Source: Drugs.com - Pharma News - July 26, 2018 Category: Pharmaceuticals Source Type: news

Why backyard chickens are a health risk
"Always wash your hands after handling live poultry." That's the reminder from the US Centers for Disease Control and Prevention this week due to another outbreak of salmonella from backyard chickens. (Source: CNN.com - Health)
Source: CNN.com - Health - July 26, 2018 Category: Consumer Health News Source Type: news

Guidance Provided for Reporting Foodborne Illness
THURSDAY, July 26, 2018 -- The U.S. Centers for Disease Control and Prevention offers guidance for health care professionals on reporting foodborne illnesses. Through a collaborative effort between several health agencies, including the CDC,... (Source: Drugs.com - Pharma News)
Source: Drugs.com - Pharma News - July 26, 2018 Category: Pharmaceuticals Source Type: news

Even More Snacks Are Being Recalled Over the Salmonella Fears Affecting Goldfish and Ritz Crackers
Swiss Rolls and bread are the latest products disappearing from store shelves amidst a string of food recalls also affecting Goldfish and Ritz crackers. Due to possible salmonella contamination, Flowers Foods, Inc. is recalling Swiss Rolls sold under a variety of brand names nationwide, as well as Captain John Derst’s Old Fashioned Bread sold in Alabama, Florida, Georgia, North Carolina and South Carolina, the Food and Drug Administration (FDA) announced. It appears that Flower Foods uses the same potentially tainted whey powder, sourced from Associated Milk Producers Inc., that prompted Pepperidge Farm and Mondelez...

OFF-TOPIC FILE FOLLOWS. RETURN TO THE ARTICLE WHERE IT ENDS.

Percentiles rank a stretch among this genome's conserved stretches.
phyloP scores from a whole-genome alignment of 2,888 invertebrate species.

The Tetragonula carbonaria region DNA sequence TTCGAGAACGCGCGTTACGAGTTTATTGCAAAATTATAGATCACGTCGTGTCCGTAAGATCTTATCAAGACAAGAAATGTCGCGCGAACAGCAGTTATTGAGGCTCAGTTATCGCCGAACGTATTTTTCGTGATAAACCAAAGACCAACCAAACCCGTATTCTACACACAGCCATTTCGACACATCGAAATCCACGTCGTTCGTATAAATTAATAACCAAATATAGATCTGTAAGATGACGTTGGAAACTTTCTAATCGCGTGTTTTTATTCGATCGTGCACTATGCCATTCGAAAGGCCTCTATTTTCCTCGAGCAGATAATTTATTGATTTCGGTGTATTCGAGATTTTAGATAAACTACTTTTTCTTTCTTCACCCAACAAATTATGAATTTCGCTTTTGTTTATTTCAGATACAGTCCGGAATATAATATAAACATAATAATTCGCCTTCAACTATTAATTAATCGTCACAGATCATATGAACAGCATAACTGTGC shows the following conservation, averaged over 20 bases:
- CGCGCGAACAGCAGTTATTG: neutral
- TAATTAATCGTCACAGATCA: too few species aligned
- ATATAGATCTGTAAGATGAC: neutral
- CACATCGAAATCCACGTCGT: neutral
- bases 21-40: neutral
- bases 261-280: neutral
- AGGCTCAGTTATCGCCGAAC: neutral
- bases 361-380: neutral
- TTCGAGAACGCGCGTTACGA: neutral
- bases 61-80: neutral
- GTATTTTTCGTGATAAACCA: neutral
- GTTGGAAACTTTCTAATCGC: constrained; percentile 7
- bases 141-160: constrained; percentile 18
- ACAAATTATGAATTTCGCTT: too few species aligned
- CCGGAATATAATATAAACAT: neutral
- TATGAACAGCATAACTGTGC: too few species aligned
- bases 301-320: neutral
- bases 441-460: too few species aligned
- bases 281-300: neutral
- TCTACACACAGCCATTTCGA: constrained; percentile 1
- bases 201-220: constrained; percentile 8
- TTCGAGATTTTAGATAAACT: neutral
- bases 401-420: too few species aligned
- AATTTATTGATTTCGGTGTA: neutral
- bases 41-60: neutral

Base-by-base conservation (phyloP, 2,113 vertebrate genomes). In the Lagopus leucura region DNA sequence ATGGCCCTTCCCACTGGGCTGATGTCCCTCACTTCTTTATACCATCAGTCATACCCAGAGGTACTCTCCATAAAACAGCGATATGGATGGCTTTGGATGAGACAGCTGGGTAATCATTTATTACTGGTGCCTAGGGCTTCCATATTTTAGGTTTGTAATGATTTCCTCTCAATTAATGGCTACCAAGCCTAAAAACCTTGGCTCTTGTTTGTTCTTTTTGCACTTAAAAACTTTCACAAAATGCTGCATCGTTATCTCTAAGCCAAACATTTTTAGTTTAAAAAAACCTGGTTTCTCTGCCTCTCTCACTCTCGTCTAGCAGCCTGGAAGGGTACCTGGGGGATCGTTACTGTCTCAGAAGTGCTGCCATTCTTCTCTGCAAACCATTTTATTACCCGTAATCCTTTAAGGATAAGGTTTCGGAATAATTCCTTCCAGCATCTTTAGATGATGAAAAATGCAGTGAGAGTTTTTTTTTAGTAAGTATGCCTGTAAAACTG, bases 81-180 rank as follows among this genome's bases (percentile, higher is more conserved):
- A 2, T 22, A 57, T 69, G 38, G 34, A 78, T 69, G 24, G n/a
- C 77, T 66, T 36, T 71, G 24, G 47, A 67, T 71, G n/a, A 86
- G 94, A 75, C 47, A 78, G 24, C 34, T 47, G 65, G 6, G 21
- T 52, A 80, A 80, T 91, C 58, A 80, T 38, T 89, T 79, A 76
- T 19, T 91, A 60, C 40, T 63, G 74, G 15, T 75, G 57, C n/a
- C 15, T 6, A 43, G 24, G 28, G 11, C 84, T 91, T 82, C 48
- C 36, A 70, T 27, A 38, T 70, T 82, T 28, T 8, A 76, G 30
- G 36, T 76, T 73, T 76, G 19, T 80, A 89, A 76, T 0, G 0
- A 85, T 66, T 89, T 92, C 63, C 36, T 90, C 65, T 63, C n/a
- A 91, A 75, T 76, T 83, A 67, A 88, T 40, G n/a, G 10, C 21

Source: TIME: Health - July 25, 2018 Category: Consumer Health News Authors: Jamie Ducharme Tags: Uncategorized healthytime onetime Recalls Source Type: news

Majority of Those in Residential Care Have Advance Directives
WEDNESDAY, July 25, 2018 -- More than three-quarters of those living in residential care facilities have an advance directive, according to a QuickStats report published in the July 20 issue of the U.S. Centers for Disease Control and Prevention's... (Source: Drugs.com - Pharma News)
Source: Drugs.com - Pharma News - July 25, 2018 Category: Pharmaceuticals Source Type: news

Salmonella concern with snack crackers
Salmonella?infection is one of the most common forms of foodborne illness in the U.S. An estimated 1 million people become sick and 380 people die each year from the bacterial disease, according to the?Centers for Disease Control and Prevention. Currently, the?U.S. Food and Drug Administration (FDA)?has issued voluntary recalls of Ritz, Goldfish and other products [...] (Source: News from Mayo Clinic)